Live and Thrive Wherever You Are

How to Get a Job in Singapore

people networking

Getting a job in Singapore is the same as trying to get a job in other countries. It's a combination of factors.Moving countries is hectic enough, more so if you're the trailing partner and you find yourself in the position of looking for a job. 

First things first, though, you need to make sure you hold the proper documentation. As per the current Ministry of Manpower Regulation, if your partner holds an eligible Employment Pass or S-Pass and earn a fixed minimum monthly salary of S$6,000, they can apply for Dependent pass for their legally married spouse and unmarried kids under 21 years old, including legally adopted children.


airplane from unsplash

Moving is hectic

Now comes the fun part.

To get a job in Singapore

1 Update your CV and tailor it according to the local practice

After conversing with 2 recruiters and a few locals, these are two common practices:

  • To include all jobs held since you graduated from University; OR
  • To only include the recent 10 years of work experiences

If you are in your late 30s or 40s, and looking for employment in Singapore, it makes sense to focus on the recent 10 years. To add everything would mean more than 2 pages of CV. However, I have had discussions where the hiring manager wanted to know everything that transpired regardless of the number of pages. My suggestion is to have 2 sets of CV. One contains the recent 10 years. The other contains all jobs from the time you graduated from university.

2 Make yourself visible

You need to go out and there and mingle. Get to know the locals, as well as the expat community. 

Before I came to Singapore, I've already made the decision to look up the non-profit organizations. I identified 3 that had multiple events listed on the website. I also joined an online forum to get information. Once we landed, I joined and paid the membership fees. Then, I attended the networking sessions.

Do bear in mind that not all networking sessions are the same. The coffee / tea, breakfast, brunch meet-ups are usually for social networking. If you're looking for a job, you will need to minimise attending these kinds of meetups and focus on the other type of networking. The other type centres on lectures, panel discussions, etc, followed by cocktails and networking.

Prices for these range from $0 (free) to $75 depending on the size, popularity of the topic, and importance of the speakers. One of the best organizations I've joined, and still a part of is PrimeTime Business and Professional Women's Association aka PrimeTime for short. As the name states, it's an organization for women who want to advance their careers or upgrade their skills and want to meet women who have the same objective.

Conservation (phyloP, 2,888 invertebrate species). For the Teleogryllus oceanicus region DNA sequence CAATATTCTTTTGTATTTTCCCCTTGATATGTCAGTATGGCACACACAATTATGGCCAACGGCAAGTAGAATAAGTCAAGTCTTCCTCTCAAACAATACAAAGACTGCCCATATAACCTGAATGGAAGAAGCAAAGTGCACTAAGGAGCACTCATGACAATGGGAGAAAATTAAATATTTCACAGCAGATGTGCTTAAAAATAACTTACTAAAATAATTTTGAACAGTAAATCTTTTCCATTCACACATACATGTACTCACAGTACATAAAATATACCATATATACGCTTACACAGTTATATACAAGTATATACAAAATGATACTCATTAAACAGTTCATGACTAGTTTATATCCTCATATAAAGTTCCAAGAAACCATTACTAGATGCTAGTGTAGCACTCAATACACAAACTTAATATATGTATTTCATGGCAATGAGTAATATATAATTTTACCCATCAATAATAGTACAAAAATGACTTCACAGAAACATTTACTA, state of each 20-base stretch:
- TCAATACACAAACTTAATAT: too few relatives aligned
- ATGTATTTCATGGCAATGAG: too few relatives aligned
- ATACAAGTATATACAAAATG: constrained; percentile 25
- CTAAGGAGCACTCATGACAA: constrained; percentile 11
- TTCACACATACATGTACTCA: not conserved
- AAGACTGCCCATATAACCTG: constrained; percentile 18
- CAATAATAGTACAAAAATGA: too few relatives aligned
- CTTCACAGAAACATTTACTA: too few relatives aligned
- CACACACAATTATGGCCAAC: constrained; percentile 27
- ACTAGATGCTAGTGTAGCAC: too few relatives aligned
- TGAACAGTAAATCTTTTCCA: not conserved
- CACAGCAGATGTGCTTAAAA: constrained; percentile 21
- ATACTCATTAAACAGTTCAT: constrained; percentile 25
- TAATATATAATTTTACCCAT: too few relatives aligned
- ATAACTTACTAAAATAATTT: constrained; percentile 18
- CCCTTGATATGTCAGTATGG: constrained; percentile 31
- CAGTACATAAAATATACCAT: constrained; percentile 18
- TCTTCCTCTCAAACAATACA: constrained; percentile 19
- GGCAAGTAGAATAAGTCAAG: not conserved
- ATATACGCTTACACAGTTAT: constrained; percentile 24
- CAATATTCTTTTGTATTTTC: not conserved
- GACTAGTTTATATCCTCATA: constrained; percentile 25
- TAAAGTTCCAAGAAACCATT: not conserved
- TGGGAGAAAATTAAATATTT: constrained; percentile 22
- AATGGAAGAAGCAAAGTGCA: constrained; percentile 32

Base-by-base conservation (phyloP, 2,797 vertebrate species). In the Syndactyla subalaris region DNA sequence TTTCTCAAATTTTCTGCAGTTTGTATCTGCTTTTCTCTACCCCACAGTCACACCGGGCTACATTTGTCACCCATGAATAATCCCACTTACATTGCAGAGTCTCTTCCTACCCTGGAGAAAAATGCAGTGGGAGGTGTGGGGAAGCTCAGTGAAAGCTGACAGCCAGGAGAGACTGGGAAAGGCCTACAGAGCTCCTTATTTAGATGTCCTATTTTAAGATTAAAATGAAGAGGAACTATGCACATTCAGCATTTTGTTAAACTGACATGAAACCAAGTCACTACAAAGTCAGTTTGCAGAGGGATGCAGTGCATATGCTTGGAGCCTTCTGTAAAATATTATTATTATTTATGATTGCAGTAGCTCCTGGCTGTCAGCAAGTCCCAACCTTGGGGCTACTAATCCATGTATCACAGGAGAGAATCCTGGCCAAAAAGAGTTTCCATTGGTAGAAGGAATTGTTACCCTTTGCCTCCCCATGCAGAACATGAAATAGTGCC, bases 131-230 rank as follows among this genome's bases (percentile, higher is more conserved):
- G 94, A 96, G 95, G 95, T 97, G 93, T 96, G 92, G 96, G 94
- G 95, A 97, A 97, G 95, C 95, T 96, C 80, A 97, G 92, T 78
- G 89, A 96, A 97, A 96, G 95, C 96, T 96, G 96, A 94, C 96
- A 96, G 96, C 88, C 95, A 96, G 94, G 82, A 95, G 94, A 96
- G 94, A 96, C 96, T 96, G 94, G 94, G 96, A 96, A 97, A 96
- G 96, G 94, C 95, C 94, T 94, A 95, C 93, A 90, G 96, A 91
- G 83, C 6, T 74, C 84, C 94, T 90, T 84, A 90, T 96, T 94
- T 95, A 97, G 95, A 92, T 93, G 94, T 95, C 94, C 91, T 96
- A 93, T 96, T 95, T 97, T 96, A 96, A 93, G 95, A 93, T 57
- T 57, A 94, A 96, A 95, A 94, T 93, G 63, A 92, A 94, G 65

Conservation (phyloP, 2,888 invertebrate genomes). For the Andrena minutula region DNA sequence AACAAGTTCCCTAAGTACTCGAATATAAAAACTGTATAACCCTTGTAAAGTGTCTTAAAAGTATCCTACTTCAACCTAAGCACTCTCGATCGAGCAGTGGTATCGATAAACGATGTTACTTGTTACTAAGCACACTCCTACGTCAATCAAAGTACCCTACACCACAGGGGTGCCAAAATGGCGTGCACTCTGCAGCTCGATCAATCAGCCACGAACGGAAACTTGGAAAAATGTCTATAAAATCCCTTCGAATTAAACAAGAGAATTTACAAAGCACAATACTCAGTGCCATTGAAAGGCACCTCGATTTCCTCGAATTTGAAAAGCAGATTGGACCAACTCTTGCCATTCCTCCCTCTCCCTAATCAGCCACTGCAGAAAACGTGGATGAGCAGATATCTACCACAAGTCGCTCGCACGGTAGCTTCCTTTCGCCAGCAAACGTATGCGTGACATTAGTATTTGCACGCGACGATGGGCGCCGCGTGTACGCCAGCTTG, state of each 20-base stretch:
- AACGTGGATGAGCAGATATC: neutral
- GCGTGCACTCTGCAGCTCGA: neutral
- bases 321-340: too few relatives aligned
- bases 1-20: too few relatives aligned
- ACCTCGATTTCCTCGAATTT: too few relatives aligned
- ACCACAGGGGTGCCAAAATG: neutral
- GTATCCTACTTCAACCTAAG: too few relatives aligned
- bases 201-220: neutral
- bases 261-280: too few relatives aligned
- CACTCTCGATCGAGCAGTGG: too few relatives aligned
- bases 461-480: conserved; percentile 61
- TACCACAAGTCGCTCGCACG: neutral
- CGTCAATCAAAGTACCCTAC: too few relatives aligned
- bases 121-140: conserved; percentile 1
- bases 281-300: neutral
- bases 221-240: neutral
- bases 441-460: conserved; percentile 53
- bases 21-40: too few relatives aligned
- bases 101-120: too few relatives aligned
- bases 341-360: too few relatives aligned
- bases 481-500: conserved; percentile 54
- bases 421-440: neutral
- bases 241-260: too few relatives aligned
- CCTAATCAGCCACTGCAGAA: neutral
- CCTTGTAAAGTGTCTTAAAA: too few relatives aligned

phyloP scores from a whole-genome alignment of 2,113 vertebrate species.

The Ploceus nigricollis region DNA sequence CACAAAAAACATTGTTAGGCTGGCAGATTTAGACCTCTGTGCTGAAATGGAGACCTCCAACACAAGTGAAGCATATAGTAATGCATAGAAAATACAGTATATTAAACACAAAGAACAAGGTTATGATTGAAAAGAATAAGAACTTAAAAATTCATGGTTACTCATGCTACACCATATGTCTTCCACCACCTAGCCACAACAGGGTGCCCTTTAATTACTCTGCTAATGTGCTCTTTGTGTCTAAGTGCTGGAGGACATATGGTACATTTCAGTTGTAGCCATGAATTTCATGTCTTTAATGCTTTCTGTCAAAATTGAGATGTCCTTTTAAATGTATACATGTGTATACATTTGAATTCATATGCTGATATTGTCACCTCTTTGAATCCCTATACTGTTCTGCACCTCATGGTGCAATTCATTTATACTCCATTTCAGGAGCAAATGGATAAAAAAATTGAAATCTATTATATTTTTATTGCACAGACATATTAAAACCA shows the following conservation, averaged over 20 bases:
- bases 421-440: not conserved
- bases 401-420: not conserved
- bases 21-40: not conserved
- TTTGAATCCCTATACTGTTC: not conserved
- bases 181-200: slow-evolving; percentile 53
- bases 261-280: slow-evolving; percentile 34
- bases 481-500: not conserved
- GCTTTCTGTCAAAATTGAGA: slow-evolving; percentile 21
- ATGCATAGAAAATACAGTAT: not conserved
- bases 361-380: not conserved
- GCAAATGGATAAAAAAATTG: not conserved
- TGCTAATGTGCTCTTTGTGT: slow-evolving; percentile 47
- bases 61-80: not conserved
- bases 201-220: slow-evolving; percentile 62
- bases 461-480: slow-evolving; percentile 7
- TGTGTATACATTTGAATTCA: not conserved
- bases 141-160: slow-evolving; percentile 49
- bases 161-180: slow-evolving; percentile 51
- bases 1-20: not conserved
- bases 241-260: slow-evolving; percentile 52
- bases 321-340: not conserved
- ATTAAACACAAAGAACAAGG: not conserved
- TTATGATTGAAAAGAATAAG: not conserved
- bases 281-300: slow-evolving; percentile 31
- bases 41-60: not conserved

people networking

Be visible. Attend networking events

3 Talk to people

It's not enough to network. You must also know how to sell yourself. Don't be desperate. Get to know people first. Cultivate a relationship, then tell them your story. This will be a practice for the interviews to come. 

There are two conflicting thoughts when it comes to letting people know you're looking for a job. Telling people face to face is fine for others; but not announcing it to the world. 

4 Update your LinkedIn page

If you don't have a LinkedIn page, create one. If you have one and you haven't updated it, do it now. Make sure you have a recent professional photo. No photo of you in a panda outfit, or a photo of you plastered. Remember that LinkedIn is a professional platform. This is where your future employers will check you out. 

As mentioned above, some believe not to put "Looking for opportunities" on your headline, because it screams desperation. However, there has been a recent goodwill trend begun by influencer Oleg Vishnepolsky where he posts the CV of people looking for a job on his page. Others with huge followings followed. 

5 Practice for you interview/s

Once you get a call to attend an interview, show up. You may have to go through multiple kinds of interviews. It could start with a phone interview or a video conference or an interview with the hiring manager followed by a panel interview. Try to anticipate what type of interviews you'll be facing.

If it's a face to face interview, make sure to dress conservatively. Someone I know was told she wasn't dressed professionally. When she asked the interviewer what he meant, she was told to google it. When we asked what she was wearing, she said she was wearing trousers, a blazer, and a t-shirt. I'm guessing the t-shirt was the culprit. Some hiring managers still prefer suits or skirted suits for all kinds of positions.

6 Be upfront about your status

Some companies only want to hire Permanent Residents or Singaporean citizens because they don't want the hassle of filing papers. Another reason is because there is a quota set by the government to ensure locals don't lose out on the jobs. 

If you're on Dependent Pass, it takes about one week to three weeks for MOM to approve or deny the application. You can start checking the status after 7 business days. Once MOM approves the application, a Letter of Consent (LOC) is issued. Keep that with you at all times.

 

I would also advise that you can negotiate your salary or leaves. Getting a job in Singapore doesn't mean you have to accept the first offer. Another advise is to read your contract carefully. Don't be afraid to ask for clarifications. 

If you have a gap in your employment, you can read my previous blog here. 

Signing contract

Read before signing everything

 

 

 

 

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